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PostPosted: Sat Jan 19, 2019 10:13 pm 
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If you're reading this thread, there's a fair chance the Sonic Adventure games provided the background music of your childhood. Even to this day, these soundtracks remain highly regarded - with a strong identity to boot. In fact, both soundtracks even saw a vinyl release in 2018.

With all of this in mind, I decided to take a closer look. Which musicians were behind these games, how did they contribute, and what came of the whole ordeal?

***

Sonic Adventure (1998)

This was arguably the most musically diverse game in the series. Likewise, there's plenty to explore.

You can thank the following for composition and arrangement: Jun Senoue, Kenichi Tokoi, Masaru Setsumaru, and Fumie Kumatani.

The most familiar name is likely Jun Senoue, famous for his position as Crush 40 guitarist. Out of the four, he holds the biggest history with Sega (some of his work for Sonic 3D: Flickies' Island was remixed here after all). Responsible for that distinctive Sonic guitar sound, virtually any track in-game featuring said instrument will credit him. As an interesting side note, he plays the organ in a select few tracks (e.g: Skydeck A Go! Go! and Dilapidated Way). You can also thank him for composing the vocal themes for Sonic, Tails, and Big; as well as the main theme, Open Your Heart. Well... not entirely.

That's where Kenichi Tokoi comes in, the co-composer of Open Your Heart. His first time working with Jun can be traced back to Daytona USA: Championship Circuit Edition, where Kenichi worked as a composer and pianist. You won't see his name appear in Sonic Adventure quite as often as Jun, but his contributions were significant in scope. He was particularly prolific as a collaborator: with Jun in Be Cool, Be Wild and Be Groovy; with Masaru in Militant Missionary; with Fumie in Egg Carrier - A Song That Keeps Us on the Move. His solo work was also rather impressive, including the music and arrangement of Knuckles' theme. I'm sure he's happy Sand Hill is getting remixed too - for that was also his work.

Masaru Setsumaru first worked with Jun Senoue as early as 1992 in, a Mega CD RPG with an orchestral soundtrack, Dark Wizard. He never composed for a Sonic game before or after Sonic Adventure, making Masaru a bit of a wildcard here. His most significant solo contribution is probably Eggman's instrumental theme, while a key collaboration would be Welcome to Station Square.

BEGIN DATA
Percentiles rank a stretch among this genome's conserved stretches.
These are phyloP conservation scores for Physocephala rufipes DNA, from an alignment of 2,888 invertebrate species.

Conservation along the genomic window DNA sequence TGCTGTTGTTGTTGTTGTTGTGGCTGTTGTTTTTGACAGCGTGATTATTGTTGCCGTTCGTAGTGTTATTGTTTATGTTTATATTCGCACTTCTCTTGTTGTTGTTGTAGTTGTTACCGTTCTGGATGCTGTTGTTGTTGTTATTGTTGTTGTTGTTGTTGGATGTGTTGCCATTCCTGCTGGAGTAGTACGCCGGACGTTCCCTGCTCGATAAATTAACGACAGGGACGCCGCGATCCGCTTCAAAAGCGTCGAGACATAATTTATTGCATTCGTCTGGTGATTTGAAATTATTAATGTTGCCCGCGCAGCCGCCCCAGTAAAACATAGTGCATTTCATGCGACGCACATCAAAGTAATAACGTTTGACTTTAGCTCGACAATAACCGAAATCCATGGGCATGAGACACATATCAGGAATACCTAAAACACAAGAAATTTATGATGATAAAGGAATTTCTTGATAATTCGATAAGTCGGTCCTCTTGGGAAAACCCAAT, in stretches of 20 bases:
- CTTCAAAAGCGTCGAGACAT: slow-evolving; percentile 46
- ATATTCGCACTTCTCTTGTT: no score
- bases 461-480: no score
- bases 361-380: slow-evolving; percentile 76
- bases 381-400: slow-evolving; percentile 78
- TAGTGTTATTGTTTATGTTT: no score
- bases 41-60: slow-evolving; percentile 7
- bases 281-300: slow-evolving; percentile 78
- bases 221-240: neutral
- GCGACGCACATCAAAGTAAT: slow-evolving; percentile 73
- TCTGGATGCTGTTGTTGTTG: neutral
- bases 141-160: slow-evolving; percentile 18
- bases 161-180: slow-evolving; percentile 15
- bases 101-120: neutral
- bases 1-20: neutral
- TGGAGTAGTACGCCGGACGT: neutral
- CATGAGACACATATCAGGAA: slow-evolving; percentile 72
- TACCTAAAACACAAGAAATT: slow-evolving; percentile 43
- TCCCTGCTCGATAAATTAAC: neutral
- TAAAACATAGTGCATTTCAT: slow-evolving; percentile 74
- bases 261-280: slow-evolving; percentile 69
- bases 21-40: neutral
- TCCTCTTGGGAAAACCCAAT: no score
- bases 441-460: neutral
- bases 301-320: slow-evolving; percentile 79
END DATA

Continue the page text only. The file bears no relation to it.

Finally, this leads us to Fumie Kumatani. Her range of work is incredible. Most of the more electronic themes were from her, such as Theme of "E-102γ" and Crazy Robo, yet she also composed Amy's theme of all others! And how's this for a tonal contrast - she worked on the music for Chao gardens, and at the same time, she also came out with Fakery Way. Much of the lyrics for the vocal tracks were also attributed to her, although Takahiro Fukada was responsible for all lyric translations (including the infamous Sphinx shaving). Fumie Kumatani would remain with the Sonic series for a while longer, with an especially special output in Sonic Adventure 2. But we'll get to that soon enough.

Some words on the performers. Most tracks do not credit live instruments other than Jun's guitars, though naturally, there are exceptions. Windy and Ripply and Tricky Maze contain electric pianist, Yutaka Minobe, who is never seen in the Sonic franchise again. There's also the occasions where Kenichi performed guitar instead of Jun (and... Fish Hits!, The Dreamy Stage, and Egg Carrier - A Song That Keeps Us on the Move). Open Your Heart, along with Sonic and Tails' themes, also feature Naoto Shibata and Hiro Homma on bass and drums respectively. Neither are ever seen again in the series, though regardless, it shows the sound team tried to inject more colour into the vocal themes. Additionally, Knuckles' and Amy's themes contain shared performers - they also have a live horn section, which is the coolest thing ever™. Last but certainly not least is Takeshi Taneda. When an in-game track has a funky bassline, it has Takeshi Taneda. As you'll see next time, he earns the spotlight in Adventure 2.

Alright, that's most of the information I can find concerning the musicians in Sonic Adventure.
Actually no, I just remembered Jun Senoue plays electric sitar in Azure Blue World and The Air.
...
Alright, that's all of the information I can find concerning the musicians in Sonic Adventure.

My primary citations are the liner notes of Songs With Attitude and Digi-LOG Conversation (SA1 soundtrack albums). I know, those are awesome album names. I don't think it's possible to come up with titles that bodacious after Dec 31st 1999.

You can expect to see a follow-up post regarding Adventure 2. Since much of personnel are related, I'll devote some of it to investigating who has stuck around in future Sonic games.
In the meantime: tell me what your favourite tracks from Sonic Adventure are in the comments.

Yep, this is... happening!

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